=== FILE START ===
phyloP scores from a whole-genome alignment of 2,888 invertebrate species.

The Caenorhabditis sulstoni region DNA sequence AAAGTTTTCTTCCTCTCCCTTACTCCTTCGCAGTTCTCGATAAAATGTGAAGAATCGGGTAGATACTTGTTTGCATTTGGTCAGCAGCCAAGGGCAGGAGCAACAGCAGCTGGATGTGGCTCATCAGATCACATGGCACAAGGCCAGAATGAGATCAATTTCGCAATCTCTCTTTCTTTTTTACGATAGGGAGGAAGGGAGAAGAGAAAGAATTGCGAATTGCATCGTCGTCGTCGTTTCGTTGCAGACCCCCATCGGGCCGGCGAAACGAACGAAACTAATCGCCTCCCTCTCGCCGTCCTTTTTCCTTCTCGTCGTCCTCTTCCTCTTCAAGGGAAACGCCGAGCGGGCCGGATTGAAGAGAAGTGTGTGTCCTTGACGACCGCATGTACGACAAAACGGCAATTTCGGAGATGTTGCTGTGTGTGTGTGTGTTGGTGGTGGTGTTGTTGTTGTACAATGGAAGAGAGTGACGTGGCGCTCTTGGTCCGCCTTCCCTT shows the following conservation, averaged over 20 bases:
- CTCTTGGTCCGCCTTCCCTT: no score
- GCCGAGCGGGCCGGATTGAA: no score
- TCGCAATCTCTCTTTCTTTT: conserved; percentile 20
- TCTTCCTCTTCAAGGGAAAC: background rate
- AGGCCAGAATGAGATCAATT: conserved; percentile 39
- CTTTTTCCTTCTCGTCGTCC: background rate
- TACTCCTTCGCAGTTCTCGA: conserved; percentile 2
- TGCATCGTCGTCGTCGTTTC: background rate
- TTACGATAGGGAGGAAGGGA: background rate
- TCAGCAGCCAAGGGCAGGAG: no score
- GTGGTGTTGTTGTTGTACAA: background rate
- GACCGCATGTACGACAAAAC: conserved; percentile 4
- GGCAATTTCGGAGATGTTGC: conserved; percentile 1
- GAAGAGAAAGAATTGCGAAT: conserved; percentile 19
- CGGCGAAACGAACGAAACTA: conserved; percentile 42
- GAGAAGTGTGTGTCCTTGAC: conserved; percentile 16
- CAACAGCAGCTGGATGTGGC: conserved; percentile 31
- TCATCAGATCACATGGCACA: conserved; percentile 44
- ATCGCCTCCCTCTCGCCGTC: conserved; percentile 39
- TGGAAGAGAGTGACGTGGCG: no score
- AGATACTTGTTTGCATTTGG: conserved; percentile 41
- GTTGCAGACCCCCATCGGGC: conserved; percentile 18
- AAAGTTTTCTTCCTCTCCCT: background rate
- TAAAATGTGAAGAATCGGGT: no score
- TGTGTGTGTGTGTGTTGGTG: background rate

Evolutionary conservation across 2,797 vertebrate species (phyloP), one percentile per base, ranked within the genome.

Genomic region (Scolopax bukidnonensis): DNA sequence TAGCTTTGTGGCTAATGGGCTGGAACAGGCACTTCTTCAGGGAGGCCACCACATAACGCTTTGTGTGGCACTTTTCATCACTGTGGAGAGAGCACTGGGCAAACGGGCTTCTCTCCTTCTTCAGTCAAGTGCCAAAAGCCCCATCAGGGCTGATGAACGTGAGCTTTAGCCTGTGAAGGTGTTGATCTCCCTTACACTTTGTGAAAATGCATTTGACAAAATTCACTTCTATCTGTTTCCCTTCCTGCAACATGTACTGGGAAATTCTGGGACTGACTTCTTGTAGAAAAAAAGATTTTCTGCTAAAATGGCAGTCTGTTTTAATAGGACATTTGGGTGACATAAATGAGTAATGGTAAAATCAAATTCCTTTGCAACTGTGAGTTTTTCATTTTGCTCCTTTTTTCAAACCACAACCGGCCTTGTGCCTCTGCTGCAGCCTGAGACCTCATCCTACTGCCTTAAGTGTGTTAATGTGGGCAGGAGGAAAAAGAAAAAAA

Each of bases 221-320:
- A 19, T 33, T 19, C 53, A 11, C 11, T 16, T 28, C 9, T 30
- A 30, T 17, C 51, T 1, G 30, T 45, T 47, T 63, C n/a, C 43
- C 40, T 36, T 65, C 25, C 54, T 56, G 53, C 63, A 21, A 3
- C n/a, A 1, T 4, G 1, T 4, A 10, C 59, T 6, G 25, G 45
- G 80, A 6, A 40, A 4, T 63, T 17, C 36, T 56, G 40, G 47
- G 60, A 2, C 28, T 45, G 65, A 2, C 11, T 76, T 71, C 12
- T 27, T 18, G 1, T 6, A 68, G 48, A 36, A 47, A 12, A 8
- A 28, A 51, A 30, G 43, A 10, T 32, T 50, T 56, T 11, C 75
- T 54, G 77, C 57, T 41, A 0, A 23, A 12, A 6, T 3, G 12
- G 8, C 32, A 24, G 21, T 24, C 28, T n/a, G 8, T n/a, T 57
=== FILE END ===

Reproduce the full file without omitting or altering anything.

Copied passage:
phyloP scores from a whole-genome alignment of 2,888 invertebrate species.

The Caenorhabditis sulstoni region DNA sequence AAAGTTTTCTTCCTCTCCCTTACTCCTTCGCAGTTCTCGATAAAATGTGAAGAATCGGGTAGATACTTGTTTGCATTTGGTCAGCAGCCAAGGGCAGGAGCAACAGCAGCTGGATGTGGCTCATCAGATCACATGGCACAAGGCCAGAATGAGATCAATTTCGCAATCTCTCTTTCTTTTTTACGATAGGGAGGAAGGGAGAAGAGAAAGAATTGCGAATTGCATCGTCGTCGTCGTTTCGTTGCAGACCCCCATCGGGCCGGCGAAACGAACGAAACTAATCGCCTCCCTCTCGCCGTCCTTTTTCCTTCTCGTCGTCCTCTTCCTCTTCAAGGGAAACGCCGAGCGGGCCGGATTGAAGAGAAGTGTGTGTCCTTGACGACCGCATGTACGACAAAACGGCAATTTCGGAGATGTTGCTGTGTGTGTGTGTGTTGGTGGTGGTGTTGTTGTTGTACAATGGAAGAGAGTGACGTGGCGCTCTTGGTCCGCCTTCCCTT shows the following conservation, averaged over 20 bases:
- CTCTTGGTCCGCCTTCCCTT: no score
- GCCGAGCGGGCCGGATTGAA: no score
- TCGCAATCTCTCTTTCTTTT: conserved; percentile 20
- TCTTCCTCTTCAAGGGAAAC: background rate
- AGGCCAGAATGAGATCAATT: conserved; percentile 39
- CTTTTTCCTTCTCGTCGTCC: background rate
- TACTCCTTCGCAGTTCTCGA: conserved; percentile 2
- TGCATCGTCGTCGTCGTTTC: background rate
- TTACGATAGGGAGGAAGGGA: background rate
- TCAGCAGCCAAGGGCAGGAG: no score
- GTGGTGTTGTTGTTGTACAA: background rate
- GACCGCATGTACGACAAAAC: conserved; percentile 4
- GGCAATTTCGGAGATGTTGC: conserved; percentile 1
- GAAGAGAAAGAATTGCGAAT: conserved; percentile 19
- CGGCGAAACGAACGAAACTA: conserved; percentile 42
- GAGAAGTGTGTGTCCTTGAC: conserved; percentile 16
- CAACAGCAGCTGGATGTGGC: conserved; percentile 31
- TCATCAGATCACATGGCACA: conserved; percentile 44
- ATCGCCTCCCTCTCGCCGTC: conserved; percentile 39
- TGGAAGAGAGTGACGTGGCG: no score
- AGATACTTGTTTGCATTTGG: conserved; percentile 41
- GTTGCAGACCCCCATCGGGC: conserved; percentile 18
- AAAGTTTTCTTCCTCTCCCT: background rate
- TAAAATGTGAAGAATCGGGT: no score
- TGTGTGTGTGTGTGTTGGTG: background rate

Evolutionary conservation across 2,797 vertebrate species (phyloP), one percentile per base, ranked within the genome.

Genomic region (Scolopax bukidnonensis): DNA sequence TAGCTTTGTGGCTAATGGGCTGGAACAGGCACTTCTTCAGGGAGGCCACCACATAACGCTTTGTGTGGCACTTTTCATCACTGTGGAGAGAGCACTGGGCAAACGGGCTTCTCTCCTTCTTCAGTCAAGTGCCAAAAGCCCCATCAGGGCTGATGAACGTGAGCTTTAGCCTGTGAAGGTGTTGATCTCCCTTACACTTTGTGAAAATGCATTTGACAAAATTCACTTCTATCTGTTTCCCTTCCTGCAACATGTACTGGGAAATTCTGGGACTGACTTCTTGTAGAAAAAAAGATTTTCTGCTAAAATGGCAGTCTGTTTTAATAGGACATTTGGGTGACATAAATGAGTAATGGTAAAATCAAATTCCTTTGCAACTGTGAGTTTTTCATTTTGCTCCTTTTTTCAAACCACAACCGGCCTTGTGCCTCTGCTGCAGCCTGAGACCTCATCCTACTGCCTTAAGTGTGTTAATGTGGGCAGGAGGAAAAAGAAAAAAA

Each of bases 221-320:
- A 19, T 33, T 19, C 53, A 11, C 11, T 16, T 28, C 9, T 30
- A 30, T 17, C 51, T 1, G 30, T 45, T 47, T 63, C n/a, C 43
- C 40, T 36, T 65, C 25, C 54, T 56, G 53, C 63, A 21, A 3
- C n/a, A 1, T 4, G 1, T 4, A 10, C 59, T 6, G 25, G 45
- G 80, A 6, A 40, A 4, T 63, T 17, C 36, T 56, G 40, G 47
- G 60, A 2, C 28, T 45, G 65, A 2, C 11, T 76, T 71, C 12
- T 27, T 18, G 1, T 6, A 68, G 48, A 36, A 47, A 12, A 8
- A 28, A 51, A 30, G 43, A 10, T 32, T 50, T 56, T 11, C 75
- T 54, G 77, C 57, T 41, A 0, A 23, A 12, A 6, T 3, G 12
- G 8, C 32, A 24, G 21, T 24, C 28, T n/a, G 8, T n/a, T 57